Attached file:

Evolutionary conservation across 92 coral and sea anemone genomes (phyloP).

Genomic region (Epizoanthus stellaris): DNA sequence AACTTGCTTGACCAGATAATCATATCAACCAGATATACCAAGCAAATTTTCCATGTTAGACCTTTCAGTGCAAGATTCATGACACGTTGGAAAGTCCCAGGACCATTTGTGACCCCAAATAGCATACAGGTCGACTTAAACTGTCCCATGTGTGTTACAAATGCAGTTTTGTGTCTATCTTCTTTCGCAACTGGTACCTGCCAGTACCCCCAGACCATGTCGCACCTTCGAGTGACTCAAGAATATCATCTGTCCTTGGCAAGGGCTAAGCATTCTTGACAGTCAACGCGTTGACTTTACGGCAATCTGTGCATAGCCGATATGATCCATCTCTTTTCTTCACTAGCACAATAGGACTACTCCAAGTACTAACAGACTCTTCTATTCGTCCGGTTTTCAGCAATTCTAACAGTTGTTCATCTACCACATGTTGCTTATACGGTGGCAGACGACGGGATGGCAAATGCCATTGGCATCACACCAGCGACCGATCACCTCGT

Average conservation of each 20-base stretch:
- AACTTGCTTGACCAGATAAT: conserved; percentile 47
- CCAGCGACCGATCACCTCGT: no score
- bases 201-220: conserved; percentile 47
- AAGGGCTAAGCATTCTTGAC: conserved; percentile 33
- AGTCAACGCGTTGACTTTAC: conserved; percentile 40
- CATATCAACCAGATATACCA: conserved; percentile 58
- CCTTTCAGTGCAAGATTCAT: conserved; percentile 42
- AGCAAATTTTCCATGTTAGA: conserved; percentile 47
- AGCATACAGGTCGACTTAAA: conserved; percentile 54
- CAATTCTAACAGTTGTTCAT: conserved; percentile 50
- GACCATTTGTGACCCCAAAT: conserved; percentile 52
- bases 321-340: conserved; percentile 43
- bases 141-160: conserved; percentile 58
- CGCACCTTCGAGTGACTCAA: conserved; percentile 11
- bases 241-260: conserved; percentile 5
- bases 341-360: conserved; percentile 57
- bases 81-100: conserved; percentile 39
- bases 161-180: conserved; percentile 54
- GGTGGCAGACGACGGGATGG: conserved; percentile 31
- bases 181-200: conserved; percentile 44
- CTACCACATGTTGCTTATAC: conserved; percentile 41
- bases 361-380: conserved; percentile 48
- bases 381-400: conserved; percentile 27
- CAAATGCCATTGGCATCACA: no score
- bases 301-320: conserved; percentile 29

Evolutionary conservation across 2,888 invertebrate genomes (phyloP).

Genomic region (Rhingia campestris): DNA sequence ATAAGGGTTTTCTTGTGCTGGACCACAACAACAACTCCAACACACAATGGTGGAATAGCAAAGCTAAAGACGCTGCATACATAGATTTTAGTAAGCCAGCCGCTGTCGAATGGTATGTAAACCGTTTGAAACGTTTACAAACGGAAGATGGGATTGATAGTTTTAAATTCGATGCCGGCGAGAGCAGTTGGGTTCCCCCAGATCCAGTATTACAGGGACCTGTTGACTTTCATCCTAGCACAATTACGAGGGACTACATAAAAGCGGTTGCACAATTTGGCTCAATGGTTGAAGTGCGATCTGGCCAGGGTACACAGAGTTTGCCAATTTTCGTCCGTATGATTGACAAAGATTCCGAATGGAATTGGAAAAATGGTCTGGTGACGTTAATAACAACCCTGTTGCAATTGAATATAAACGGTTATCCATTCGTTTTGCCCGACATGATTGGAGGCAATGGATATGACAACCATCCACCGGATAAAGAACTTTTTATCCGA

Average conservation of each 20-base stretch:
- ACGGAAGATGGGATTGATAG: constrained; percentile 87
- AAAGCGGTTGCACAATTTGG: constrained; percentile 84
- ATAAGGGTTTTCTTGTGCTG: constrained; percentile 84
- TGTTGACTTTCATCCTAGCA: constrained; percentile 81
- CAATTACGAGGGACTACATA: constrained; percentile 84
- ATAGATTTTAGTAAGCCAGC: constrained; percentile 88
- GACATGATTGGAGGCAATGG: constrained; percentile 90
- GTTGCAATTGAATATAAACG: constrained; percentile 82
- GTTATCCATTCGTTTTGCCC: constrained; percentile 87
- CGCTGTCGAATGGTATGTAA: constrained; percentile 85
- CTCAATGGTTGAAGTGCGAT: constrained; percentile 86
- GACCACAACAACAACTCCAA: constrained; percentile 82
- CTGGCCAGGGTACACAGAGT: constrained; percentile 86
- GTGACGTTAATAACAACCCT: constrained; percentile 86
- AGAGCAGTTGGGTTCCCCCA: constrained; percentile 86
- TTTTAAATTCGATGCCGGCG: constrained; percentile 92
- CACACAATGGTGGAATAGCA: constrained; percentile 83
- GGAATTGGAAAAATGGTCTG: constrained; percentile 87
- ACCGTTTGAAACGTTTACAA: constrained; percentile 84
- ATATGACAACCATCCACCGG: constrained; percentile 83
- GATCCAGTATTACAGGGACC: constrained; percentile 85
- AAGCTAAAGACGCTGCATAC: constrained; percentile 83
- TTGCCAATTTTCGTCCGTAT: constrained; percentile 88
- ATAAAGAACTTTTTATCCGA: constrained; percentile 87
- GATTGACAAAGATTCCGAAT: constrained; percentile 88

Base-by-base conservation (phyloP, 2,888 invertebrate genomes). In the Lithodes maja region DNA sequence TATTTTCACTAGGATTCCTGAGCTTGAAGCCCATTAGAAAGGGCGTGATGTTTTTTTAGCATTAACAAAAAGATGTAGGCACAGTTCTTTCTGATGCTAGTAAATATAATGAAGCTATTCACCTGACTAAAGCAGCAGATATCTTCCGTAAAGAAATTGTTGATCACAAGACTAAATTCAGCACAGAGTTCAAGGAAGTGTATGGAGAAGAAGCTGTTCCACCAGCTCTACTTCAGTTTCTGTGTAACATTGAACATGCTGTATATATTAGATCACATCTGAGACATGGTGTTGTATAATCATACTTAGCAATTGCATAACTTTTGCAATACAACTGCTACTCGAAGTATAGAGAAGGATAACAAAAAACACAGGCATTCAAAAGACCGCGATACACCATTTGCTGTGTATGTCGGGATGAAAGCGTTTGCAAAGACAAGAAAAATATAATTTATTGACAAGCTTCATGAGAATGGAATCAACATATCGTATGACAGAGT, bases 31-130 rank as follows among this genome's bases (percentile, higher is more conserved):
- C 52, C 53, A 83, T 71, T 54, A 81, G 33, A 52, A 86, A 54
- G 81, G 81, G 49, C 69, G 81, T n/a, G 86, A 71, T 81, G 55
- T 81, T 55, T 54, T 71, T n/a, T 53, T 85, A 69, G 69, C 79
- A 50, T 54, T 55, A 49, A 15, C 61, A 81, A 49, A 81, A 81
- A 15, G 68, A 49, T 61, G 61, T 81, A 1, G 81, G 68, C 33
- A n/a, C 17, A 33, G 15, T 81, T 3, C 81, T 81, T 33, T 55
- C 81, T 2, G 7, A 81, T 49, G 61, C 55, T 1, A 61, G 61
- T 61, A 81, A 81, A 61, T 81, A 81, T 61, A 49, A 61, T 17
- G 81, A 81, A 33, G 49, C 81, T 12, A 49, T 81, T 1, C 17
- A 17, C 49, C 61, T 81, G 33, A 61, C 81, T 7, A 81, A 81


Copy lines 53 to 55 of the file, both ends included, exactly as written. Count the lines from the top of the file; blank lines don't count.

- AAGCTAAAGACGCTGCATAC: constrained; percentile 83
- TTGCCAATTTTCGTCCGTAT: constrained; percentile 88
- ATAAAGAACTTTTTATCCGA: constrained; percentile 87